Your Boston terrier will require a lot of attention and moderate exercise. Social engagement is key to getting this breed to move around. If you let them outside to play without you, they’ll likely sit at the door, stubbornly refusing to play and awaiting your return. This loyal breed will go anywhere with you, so they would love to be your walking companion. Your Boston terrier is extremely intelligent and will enjoy playing fetch. They’re even good at agility courses.
Words of caution
Remember they’re a brachycephalic breed, so make sure they don’t over-exert themselves because they can have serious trouble breathing if they get too excited. They’re also more susceptible to heatstroke, so make sure they stay cool in hot weather and limit their exposure to extreme temperatures.
Your Boston terrier has a smooth, short-haired coat that’s easy to care for. They’ll need brushing several times a week and bathing no more than once a week. Avoid bathing your Boston terrier excessively because it can dry out their skin and occasionally occasionally trim their nails and clean their ears. And of course, daily toothbrushing is an essential part of any dog’s hygienic routine.
Diet and nutrition
While Boston terriers don’t have any breed-specific dietary and nutritional requirements, you should always feed your dog food formulated for their age. For example, growing puppies need more calories than elderly dogs that may struggle with excessive weight gain.
The Boston terrier is prone to be a picky eater and often develops gas. Because of these traits, look for high-quality food that’s palatable and easy to digest. Talk to your vet about how much and what type of food your pet should eat. Your pup’s diet may need to be altered due to their individual needs. In general, expect your Boston terrier to eat about 1-1 ¾ cups of dry kibble each day.
Training your Boston terrier
Boston terriers are incredibly intelligent and respond well to training. They’re people-pleasers and want to make you happy. They also tend to be emotionally sensitive, so never harshly correct your Boston terrier or it might damage their feelings or make them fearful of you. Start training them when they’re young for the best results, but it’s still possible to teach an old dog new tricks if you adopt them later in their life.
Breeds similar to the Boston terrier
Not quite sure that a Boston terrier is right for you? Even if you are, it’s worth taking the time to research and consider other similar breeds. Here are a few to get you started:
- French bulldog. A small but sturdy breed, French bulldogs are also friendly dogs that need only moderate exercise and thrive on human companionship.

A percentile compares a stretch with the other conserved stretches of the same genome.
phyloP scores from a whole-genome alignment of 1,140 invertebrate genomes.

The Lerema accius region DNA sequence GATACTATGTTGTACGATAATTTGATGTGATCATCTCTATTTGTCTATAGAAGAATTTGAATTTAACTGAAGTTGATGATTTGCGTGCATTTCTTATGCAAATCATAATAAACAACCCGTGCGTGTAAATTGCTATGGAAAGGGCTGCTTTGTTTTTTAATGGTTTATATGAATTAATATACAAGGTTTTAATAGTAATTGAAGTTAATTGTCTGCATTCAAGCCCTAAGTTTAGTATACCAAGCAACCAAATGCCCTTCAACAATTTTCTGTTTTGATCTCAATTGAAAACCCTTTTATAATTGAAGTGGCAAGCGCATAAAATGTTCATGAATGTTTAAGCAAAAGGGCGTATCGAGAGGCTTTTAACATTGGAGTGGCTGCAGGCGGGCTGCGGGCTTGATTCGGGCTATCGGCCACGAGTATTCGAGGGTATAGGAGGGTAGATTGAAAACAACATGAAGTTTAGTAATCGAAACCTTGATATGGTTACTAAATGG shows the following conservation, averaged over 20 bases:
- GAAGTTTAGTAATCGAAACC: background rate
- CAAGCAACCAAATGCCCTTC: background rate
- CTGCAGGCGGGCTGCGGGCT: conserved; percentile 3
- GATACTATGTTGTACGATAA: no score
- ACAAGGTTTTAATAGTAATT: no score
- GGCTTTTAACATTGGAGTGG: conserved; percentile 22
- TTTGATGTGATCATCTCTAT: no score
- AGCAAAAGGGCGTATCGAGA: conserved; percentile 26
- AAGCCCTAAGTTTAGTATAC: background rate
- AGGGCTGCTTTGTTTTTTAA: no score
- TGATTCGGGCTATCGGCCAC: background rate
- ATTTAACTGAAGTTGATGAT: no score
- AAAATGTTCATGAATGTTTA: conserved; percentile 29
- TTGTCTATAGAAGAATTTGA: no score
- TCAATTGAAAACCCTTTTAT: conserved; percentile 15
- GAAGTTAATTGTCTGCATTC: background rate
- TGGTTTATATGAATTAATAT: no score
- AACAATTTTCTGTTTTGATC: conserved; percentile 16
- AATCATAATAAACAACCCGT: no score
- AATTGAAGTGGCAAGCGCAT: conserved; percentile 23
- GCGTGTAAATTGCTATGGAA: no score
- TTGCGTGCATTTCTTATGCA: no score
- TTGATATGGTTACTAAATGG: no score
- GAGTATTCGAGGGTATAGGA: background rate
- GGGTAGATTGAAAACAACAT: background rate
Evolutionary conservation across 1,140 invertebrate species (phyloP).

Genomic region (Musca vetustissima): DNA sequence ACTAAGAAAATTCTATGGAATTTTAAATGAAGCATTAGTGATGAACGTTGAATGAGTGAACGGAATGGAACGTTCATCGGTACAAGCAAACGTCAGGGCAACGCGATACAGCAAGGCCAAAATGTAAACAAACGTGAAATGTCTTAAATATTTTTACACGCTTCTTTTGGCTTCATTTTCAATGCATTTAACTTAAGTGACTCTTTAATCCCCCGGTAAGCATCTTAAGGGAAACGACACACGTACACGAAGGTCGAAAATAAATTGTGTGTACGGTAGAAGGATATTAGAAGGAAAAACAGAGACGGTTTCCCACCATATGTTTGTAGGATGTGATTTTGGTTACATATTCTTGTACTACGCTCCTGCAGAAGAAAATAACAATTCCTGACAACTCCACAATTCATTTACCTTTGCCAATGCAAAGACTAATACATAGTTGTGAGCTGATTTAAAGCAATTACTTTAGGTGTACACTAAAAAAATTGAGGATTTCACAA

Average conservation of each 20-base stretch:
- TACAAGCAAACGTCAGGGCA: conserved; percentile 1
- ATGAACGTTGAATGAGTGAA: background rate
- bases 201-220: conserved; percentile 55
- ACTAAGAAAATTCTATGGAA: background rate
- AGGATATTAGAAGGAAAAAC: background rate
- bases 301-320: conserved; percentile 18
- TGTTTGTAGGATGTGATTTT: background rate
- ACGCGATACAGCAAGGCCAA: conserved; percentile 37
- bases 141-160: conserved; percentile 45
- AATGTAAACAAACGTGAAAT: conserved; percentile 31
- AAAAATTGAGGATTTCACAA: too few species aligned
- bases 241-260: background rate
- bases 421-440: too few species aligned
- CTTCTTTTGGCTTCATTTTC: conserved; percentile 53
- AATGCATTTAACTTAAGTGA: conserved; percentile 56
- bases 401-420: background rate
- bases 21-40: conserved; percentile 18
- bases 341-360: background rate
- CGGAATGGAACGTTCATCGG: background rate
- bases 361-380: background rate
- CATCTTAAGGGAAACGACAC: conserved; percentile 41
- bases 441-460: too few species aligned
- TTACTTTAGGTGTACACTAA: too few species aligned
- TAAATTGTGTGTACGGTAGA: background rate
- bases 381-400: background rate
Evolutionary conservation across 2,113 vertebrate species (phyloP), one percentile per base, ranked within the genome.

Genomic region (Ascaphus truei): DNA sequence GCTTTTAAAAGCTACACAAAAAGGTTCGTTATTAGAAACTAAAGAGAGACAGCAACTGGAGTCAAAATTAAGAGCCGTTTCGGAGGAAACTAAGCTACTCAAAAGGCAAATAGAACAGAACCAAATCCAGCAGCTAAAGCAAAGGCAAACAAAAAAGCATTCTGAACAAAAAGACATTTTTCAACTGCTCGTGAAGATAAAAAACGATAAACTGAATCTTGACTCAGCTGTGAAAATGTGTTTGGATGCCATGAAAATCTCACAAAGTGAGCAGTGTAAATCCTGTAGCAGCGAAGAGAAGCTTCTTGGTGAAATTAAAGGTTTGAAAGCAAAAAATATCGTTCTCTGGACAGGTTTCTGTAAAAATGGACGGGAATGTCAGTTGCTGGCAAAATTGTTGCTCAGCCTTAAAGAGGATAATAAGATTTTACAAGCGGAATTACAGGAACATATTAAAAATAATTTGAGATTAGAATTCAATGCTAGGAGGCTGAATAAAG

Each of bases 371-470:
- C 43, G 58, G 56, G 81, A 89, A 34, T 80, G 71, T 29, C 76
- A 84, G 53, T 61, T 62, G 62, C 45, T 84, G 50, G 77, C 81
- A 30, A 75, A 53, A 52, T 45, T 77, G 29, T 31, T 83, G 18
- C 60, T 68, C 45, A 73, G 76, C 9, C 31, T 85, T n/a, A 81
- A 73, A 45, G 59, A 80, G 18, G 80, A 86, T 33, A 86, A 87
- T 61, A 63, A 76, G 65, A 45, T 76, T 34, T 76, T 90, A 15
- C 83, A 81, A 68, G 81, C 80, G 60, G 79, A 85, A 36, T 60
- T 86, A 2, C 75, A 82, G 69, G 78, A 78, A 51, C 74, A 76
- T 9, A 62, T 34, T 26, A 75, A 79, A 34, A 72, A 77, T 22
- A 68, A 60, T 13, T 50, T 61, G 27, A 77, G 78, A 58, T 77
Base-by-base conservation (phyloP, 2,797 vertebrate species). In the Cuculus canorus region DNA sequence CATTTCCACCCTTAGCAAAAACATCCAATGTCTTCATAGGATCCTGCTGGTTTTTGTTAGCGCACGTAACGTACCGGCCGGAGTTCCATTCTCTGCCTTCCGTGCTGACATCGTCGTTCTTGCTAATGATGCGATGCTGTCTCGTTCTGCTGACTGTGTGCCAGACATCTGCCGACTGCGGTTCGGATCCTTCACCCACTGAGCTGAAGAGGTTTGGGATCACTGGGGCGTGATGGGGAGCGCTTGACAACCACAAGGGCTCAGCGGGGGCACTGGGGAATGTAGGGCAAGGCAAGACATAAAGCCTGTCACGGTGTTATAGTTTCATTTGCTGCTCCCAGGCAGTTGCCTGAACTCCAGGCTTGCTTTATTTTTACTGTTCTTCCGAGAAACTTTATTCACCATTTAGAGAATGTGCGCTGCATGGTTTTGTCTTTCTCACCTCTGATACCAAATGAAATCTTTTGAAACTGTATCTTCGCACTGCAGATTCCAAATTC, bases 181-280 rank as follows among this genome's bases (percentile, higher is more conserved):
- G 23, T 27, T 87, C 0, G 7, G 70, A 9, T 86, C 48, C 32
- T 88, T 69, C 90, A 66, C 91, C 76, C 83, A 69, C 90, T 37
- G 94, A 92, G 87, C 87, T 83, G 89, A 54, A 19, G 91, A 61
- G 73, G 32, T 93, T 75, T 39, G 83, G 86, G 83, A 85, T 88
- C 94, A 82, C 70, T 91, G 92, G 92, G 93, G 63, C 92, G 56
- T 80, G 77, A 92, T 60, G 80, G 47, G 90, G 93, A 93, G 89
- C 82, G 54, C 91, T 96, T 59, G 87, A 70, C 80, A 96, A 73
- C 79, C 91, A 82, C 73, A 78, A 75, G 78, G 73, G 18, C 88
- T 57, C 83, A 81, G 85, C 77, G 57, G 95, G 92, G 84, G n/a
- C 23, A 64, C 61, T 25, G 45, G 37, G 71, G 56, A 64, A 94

- Pug. Another short-haired dog, pugs are people pleasers but share some of the health concerns of other brachycephalic breeds.
- English bulldog. A larger breed, English bulldogs have sweet dispositions and need only moderate exercise.
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Frequently asked questions
Are Boston terriers good house dogs?
Boston terriers are great house dogs … as long as you’re home. Left on their own for most of their waking hours, they may be destructive and become anxious barkers. These dogs adapt easily to any environment, whether they spend their days in an urban apartment or the open country. They also get along well with energetic young children or older folks. Where you lead, they’ll follow.
Do Boston terriers bark a lot?
Typically, no — unless they develop abandonment anxiety. Plan to spend most of your time at home if you adopt a Boston terrier. Create a positive association with their crate at a young age so they enjoy their time when they must be left alone.
Are Boston terriers cuddly?
Yes, your Boston terrier wants to be right where you are, including snuggling on the sofa. While any dog needs moderate exercise, Boston terriers adapt to any lifestyle as long as you’re their reliable companion.
What dictates the price of a Boston terrier?
A Boston terrier puppy typically costs $600-$4,000, with a $1,250 median price, which reflects the relative rarity of this breed. It’s also not easy to plan a litter of Boston terriers because they usually require birthing interventions, inflating breeding costs. Unless you particularly want an AKC certification, check out Boston Terrier Rescues or visit your local shelter to see if you might give a dog a second chance for a considerably lower price.
How healthy is the Boston terrier?
Like many dog breeds, the Boston terrier is prone to a variety of genetic health problems. Their brachycephalic classification is responsible for many of these since the short facial bone structures can cause respiratory distress.